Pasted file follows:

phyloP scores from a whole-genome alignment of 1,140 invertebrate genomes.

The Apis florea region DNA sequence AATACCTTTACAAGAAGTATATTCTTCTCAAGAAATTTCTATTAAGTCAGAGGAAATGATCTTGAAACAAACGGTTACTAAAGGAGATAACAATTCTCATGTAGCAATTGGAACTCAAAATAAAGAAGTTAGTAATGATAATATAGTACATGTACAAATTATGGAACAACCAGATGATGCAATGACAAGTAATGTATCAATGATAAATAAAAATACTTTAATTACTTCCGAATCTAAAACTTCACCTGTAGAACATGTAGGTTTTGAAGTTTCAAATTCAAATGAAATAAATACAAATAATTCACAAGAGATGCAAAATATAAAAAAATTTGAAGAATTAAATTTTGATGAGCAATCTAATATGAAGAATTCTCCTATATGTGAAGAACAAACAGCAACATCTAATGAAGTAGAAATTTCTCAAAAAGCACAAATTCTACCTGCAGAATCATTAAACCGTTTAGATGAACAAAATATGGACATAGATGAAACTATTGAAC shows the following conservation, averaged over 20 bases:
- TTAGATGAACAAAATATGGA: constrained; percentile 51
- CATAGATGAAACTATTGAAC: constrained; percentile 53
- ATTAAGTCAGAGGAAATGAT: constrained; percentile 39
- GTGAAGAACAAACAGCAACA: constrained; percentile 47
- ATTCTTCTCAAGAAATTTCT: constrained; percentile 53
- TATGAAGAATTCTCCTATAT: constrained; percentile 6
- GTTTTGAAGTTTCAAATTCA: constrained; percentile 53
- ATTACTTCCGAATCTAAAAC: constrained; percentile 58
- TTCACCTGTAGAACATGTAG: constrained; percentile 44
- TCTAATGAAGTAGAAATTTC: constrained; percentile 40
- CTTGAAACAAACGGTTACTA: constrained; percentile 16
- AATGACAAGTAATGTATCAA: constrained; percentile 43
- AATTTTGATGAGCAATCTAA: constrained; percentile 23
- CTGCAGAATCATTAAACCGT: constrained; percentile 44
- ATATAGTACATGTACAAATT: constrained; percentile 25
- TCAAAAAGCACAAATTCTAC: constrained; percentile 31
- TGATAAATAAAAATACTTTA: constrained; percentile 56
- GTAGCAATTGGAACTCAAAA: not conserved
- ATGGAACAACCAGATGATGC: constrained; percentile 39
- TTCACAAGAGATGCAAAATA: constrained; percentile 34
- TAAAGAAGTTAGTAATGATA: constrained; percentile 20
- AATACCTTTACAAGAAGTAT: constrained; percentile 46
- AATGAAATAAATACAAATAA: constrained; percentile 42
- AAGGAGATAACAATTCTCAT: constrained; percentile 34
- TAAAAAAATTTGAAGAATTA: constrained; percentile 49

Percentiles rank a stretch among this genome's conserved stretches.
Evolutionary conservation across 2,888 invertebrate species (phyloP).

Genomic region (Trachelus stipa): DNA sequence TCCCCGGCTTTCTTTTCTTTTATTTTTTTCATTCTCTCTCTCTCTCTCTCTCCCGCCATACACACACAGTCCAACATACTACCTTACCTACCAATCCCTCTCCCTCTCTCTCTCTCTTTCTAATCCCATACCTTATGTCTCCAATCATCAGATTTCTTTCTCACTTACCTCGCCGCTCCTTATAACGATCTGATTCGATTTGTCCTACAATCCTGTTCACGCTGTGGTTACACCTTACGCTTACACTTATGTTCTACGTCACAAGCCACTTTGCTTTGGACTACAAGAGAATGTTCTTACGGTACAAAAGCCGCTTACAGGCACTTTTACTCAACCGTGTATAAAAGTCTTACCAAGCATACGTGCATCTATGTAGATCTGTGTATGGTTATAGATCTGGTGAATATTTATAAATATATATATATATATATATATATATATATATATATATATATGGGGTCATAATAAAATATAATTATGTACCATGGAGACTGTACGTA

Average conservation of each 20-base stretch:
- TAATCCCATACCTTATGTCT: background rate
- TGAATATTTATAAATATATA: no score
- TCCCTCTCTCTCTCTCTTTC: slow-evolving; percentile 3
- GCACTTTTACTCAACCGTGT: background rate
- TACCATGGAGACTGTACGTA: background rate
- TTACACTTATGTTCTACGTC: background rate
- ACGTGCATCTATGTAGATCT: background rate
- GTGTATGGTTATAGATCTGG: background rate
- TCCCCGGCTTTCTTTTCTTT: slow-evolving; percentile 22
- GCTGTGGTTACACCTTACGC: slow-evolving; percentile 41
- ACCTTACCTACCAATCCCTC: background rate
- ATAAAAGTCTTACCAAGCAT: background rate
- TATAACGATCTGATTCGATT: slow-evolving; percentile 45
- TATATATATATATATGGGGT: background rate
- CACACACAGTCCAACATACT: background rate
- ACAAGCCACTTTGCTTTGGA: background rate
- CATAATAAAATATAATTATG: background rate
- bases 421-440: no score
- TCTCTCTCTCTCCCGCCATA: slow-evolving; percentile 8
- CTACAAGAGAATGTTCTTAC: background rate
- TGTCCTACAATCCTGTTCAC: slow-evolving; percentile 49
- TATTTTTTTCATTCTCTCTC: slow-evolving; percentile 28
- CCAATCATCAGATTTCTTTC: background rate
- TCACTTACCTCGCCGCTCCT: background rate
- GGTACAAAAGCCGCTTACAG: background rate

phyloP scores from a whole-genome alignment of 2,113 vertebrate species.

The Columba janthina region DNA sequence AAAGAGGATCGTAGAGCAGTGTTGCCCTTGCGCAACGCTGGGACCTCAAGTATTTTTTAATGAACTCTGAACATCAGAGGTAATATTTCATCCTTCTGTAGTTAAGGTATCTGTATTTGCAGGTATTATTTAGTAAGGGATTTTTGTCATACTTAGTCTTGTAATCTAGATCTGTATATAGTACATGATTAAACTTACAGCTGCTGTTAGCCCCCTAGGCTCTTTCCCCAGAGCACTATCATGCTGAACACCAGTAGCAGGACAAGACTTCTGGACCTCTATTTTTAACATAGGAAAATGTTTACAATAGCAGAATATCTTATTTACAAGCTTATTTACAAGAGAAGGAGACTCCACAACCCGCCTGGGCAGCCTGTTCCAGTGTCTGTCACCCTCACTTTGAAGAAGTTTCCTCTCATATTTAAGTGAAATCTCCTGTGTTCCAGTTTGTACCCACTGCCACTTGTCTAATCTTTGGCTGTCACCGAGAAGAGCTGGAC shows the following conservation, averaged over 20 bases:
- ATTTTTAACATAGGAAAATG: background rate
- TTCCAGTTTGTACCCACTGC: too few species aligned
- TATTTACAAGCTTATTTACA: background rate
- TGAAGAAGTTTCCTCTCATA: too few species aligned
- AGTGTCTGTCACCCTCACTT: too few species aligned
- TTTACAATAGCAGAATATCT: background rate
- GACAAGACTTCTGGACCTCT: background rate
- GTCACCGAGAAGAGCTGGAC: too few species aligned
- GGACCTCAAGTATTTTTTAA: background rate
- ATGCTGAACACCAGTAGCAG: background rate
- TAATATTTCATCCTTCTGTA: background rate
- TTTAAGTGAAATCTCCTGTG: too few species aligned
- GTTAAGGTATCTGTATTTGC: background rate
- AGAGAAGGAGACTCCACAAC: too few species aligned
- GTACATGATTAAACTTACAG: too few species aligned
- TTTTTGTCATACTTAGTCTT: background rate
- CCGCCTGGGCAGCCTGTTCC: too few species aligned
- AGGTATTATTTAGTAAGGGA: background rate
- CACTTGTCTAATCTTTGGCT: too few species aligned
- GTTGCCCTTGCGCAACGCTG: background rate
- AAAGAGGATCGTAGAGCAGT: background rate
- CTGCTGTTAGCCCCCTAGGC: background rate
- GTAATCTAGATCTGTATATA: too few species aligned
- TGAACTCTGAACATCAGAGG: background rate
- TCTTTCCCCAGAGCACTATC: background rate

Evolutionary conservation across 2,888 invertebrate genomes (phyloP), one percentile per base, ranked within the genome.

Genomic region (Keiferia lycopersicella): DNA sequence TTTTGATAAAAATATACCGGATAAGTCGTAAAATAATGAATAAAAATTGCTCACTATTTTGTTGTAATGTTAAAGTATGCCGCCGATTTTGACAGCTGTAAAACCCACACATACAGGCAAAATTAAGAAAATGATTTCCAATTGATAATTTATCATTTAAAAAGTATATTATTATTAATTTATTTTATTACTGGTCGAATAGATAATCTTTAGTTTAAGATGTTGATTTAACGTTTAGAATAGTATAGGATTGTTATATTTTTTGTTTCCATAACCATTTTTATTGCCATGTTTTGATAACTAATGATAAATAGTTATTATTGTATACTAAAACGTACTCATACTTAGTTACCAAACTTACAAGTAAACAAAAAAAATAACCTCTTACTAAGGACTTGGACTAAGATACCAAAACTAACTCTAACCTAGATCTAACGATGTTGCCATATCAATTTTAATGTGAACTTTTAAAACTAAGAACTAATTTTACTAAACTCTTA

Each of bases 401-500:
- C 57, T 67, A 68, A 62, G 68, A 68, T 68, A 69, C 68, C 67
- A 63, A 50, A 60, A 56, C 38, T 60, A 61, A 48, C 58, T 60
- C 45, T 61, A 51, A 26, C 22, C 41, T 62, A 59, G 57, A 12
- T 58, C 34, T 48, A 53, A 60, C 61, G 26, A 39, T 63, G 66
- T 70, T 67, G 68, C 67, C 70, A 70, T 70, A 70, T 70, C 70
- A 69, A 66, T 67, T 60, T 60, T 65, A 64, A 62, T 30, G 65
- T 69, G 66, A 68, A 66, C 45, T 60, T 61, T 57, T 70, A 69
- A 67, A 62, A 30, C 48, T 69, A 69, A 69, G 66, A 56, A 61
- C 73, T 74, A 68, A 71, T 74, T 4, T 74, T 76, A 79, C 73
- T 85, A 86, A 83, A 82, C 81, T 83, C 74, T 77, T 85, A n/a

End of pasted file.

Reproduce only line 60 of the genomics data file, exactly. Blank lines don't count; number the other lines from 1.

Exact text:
- TTCCAGTTTGTACCCACTGC: too few species aligned